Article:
SFCASA Client Profile: James
The day May gave birth to James, her husband demanded that he be given up for adoption. May refused, the father disappeared forever, and an emotionally fragile May sank into depression. She lost her job, and became—with her young son—homeless. May would habitually beat James, threaten to kill him and herself, lose and regain custody of him, and begin the whole cycle again until James’ grandfather grudgingly agreed to move the little boy into his home.
Neither the grandfather nor his wife spoke English, and James didn’t speak Cantonese. With no one to talk to, help with his homework, and with nowhere to play, James spent his time alone in a cramped bedroom. The grandfather called James “an unlovable child.” When his Child Welfare Worker observed James’ extreme isolation at the young age of four, his case was referred to SFCASA, and Cathy was assigned as his Court Appointed Special Advocate (CASA).
Cathy took James out each week, and James liked her immediately. Cathy was the only adult in his life who paid him any positive attention. Connecting with another person was a pleasure for James, and he relished opportunities to eat American food with Cathy—he hated the traditional food of his grandparents. Cathy’s visits enabled James to escape the unhappiness of “home.”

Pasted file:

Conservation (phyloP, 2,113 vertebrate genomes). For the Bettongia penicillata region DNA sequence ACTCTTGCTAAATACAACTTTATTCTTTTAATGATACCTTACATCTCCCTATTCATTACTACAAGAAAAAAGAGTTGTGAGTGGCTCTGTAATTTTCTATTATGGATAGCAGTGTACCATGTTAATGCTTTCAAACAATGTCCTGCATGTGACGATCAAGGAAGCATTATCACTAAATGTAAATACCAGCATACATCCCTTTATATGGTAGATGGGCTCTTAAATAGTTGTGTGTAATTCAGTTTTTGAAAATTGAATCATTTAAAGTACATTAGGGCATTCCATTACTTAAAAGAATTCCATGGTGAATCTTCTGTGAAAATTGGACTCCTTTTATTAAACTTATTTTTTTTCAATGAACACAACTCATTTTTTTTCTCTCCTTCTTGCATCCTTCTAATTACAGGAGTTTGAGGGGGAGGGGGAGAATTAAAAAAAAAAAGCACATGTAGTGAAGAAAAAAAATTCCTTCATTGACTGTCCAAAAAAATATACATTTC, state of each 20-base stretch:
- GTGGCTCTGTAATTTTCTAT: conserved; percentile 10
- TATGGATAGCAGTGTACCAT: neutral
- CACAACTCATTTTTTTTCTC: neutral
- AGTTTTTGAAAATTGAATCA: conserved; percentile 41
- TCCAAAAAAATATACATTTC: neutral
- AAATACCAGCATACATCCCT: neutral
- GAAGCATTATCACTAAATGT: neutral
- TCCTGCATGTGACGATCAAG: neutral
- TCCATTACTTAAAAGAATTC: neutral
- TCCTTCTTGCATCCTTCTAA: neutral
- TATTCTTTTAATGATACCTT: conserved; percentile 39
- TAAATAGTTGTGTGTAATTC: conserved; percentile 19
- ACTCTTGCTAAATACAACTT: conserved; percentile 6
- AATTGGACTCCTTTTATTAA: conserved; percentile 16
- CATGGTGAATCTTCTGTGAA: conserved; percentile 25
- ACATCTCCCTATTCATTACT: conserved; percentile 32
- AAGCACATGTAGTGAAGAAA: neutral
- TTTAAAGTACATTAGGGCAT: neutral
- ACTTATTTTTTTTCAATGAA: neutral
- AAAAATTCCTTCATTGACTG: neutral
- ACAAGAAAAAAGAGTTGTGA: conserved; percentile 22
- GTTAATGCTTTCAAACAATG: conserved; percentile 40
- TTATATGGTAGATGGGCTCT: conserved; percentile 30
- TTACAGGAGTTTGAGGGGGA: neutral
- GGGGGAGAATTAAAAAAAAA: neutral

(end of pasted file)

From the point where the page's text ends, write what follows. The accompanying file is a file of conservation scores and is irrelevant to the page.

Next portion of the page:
Cathy met frequently with the adults in James’s life including May, her therapist, and with James’ attorney. Having witnessed May’s extreme mood swings, Cathy recommended to the court that reunification not take place until the young mother made significant progress in addressing her mental health challenges. For James, Cathy’s intervention meant an end to the cycle of abuse and neglect, but his mother and grandfather were angered by her recommendation. It took months before Cathy gained their trust as a respectful ally who had James’ best interests at heart. Eventually May accepted Cathy’s help in securing mental health services and Cathy visited May each week to encourage her progress.
Cathy’s weekly visits were a welcomed respite for James’ grandfather, and in time, he noticed positive changes in his grandson. James lacked social skills as a result of having spent so much time either alone or ignored. Cathy worked with James on everything from table manners to valuing his Chinese-American identity, and James began not only to enjoy his grandparents’ cooking, but to request it…in Chinese! His grandfather began to learn English, and most importantly, to show real affection toward his grandson.
With involvement in a mental health program, May showed signs of growing emotional stability. Her visits to James increased in frequency, and in time, she was visiting daily—taking him to school in the morning, and tucking him in at night. After two years, Cathy was pleased to report to the court that May was “a responsible and loving mother.” The judge granted reunification.
Cathy is now a CASA to another child, but remains in touch with James and May. Without Cathy as his CASA, it is likely that the story of James would be a tragic one. But instead of isolation and violence, the picture today is positive: a loving mother, a happy child, an affectionate grandfather, and Cathy, a former CASA and trusted friend.